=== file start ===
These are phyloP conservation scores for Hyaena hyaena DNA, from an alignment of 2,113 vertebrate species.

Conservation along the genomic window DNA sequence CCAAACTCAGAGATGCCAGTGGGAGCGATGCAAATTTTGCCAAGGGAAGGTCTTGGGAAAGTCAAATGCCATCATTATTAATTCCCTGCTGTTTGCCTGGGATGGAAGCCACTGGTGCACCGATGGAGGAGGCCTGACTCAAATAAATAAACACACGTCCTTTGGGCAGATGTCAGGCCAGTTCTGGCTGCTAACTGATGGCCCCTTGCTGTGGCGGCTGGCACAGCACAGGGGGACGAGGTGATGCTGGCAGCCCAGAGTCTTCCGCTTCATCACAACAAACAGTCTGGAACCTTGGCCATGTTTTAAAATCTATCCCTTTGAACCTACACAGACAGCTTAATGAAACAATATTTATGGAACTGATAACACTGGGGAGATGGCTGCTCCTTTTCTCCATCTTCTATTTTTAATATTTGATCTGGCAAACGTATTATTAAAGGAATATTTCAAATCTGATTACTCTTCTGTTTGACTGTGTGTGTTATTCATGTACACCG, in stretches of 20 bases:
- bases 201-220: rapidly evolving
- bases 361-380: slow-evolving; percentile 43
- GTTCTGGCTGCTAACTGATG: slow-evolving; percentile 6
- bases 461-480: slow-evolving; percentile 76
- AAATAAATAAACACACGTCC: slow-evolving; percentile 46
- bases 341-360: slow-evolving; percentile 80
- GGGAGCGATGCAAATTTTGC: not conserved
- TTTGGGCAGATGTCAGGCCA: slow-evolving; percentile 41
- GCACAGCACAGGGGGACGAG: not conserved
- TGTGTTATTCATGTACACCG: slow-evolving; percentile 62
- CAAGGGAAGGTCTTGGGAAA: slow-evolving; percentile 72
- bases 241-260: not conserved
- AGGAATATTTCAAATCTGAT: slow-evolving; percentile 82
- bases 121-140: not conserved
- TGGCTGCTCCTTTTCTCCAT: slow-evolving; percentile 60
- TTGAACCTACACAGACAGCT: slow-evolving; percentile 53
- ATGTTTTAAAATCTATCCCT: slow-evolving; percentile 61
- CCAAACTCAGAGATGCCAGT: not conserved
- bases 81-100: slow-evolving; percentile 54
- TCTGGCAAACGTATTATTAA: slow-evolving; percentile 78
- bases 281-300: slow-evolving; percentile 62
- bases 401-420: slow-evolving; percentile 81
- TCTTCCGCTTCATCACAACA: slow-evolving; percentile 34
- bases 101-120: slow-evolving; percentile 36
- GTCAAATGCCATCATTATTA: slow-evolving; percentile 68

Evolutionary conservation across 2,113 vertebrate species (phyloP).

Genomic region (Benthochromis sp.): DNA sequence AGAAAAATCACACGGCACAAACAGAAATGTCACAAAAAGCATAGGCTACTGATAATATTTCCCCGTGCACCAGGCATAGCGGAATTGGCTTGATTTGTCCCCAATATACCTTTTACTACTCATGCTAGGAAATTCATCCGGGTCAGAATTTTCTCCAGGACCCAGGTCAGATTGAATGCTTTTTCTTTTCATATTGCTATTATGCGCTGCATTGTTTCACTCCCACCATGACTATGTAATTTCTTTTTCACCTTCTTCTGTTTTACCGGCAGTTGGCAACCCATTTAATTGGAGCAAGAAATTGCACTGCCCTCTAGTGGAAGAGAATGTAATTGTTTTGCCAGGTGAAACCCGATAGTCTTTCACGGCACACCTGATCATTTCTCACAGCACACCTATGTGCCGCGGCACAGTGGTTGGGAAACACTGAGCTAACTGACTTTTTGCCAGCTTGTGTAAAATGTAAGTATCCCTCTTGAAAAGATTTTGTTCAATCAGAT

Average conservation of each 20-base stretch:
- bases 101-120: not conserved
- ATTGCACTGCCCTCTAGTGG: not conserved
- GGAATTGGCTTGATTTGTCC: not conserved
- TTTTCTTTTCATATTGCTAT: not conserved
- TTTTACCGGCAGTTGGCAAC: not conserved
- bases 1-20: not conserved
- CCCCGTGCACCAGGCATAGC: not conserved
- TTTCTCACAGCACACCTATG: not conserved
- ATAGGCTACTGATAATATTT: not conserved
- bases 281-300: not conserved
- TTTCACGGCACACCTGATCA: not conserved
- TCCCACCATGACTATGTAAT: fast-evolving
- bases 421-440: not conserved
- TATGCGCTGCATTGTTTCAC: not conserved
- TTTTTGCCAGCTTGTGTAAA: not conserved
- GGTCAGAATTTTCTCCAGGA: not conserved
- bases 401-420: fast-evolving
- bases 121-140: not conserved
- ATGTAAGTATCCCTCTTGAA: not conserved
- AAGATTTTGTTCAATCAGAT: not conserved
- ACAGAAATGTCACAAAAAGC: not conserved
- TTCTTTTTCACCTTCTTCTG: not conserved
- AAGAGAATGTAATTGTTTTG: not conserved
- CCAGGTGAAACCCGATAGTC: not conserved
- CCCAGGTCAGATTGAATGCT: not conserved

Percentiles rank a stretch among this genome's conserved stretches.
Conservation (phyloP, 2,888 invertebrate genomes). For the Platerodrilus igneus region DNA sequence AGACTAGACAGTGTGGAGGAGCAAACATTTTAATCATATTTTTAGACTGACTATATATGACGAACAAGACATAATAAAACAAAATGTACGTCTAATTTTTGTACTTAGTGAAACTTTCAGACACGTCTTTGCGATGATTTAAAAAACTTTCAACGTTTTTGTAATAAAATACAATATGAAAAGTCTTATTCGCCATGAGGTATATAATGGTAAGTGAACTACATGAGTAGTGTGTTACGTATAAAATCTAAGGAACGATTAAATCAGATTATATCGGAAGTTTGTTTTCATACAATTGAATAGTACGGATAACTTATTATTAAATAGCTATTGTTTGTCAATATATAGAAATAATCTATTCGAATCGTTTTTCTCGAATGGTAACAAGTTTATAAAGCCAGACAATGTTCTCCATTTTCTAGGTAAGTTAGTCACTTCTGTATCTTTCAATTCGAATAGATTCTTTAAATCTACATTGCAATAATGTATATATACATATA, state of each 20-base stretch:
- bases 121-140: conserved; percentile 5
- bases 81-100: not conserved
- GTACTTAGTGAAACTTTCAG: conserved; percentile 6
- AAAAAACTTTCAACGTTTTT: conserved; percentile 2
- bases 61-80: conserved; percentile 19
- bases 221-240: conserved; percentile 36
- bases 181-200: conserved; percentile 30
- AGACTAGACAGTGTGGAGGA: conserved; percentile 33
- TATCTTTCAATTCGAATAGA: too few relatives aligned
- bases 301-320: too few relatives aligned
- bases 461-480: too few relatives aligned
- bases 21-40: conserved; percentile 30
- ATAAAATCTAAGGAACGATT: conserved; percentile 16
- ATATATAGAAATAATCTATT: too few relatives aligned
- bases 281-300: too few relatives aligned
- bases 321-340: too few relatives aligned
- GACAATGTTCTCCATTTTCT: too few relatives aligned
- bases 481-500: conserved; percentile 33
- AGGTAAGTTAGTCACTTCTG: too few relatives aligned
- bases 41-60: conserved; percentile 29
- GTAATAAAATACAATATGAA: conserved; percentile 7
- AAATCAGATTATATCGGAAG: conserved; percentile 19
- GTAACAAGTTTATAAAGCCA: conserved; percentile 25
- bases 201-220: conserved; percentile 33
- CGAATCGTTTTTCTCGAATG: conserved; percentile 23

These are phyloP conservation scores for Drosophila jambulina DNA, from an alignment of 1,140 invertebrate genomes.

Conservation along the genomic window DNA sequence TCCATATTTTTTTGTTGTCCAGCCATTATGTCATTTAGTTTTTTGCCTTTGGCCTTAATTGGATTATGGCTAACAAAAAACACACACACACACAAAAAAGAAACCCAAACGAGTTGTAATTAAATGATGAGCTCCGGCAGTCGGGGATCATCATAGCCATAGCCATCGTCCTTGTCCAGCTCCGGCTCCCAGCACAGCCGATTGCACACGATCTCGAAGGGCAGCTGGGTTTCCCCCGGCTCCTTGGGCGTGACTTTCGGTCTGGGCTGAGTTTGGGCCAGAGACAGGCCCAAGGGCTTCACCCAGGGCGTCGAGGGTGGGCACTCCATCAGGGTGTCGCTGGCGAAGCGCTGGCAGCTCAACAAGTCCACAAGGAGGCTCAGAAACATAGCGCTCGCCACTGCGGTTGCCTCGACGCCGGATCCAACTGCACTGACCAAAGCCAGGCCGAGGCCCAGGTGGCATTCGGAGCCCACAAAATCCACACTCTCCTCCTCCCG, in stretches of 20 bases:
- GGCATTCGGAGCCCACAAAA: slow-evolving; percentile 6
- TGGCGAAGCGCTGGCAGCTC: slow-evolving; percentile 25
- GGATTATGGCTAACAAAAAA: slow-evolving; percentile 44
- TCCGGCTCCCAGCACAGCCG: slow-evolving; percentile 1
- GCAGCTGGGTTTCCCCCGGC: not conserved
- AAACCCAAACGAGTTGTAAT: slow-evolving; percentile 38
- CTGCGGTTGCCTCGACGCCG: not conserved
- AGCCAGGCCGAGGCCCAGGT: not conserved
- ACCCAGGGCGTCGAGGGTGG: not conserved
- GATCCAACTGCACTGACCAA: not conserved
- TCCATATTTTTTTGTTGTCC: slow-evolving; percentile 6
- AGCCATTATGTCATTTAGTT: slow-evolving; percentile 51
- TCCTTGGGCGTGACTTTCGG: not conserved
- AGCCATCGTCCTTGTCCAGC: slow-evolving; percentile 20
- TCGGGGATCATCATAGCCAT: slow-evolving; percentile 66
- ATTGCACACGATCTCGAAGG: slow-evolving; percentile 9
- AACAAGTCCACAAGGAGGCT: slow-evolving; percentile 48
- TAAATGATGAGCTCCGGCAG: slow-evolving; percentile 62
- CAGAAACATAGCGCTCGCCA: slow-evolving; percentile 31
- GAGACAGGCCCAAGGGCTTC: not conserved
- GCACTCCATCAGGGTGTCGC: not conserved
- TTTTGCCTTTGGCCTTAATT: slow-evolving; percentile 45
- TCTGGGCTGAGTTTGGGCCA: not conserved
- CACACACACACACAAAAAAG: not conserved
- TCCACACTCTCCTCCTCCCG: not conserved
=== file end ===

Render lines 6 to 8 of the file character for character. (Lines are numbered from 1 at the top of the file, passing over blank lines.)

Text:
- bases 461-480: slow-evolving; percentile 76
- AAATAAATAAACACACGTCC: slow-evolving; percentile 46
- bases 341-360: slow-evolving; percentile 80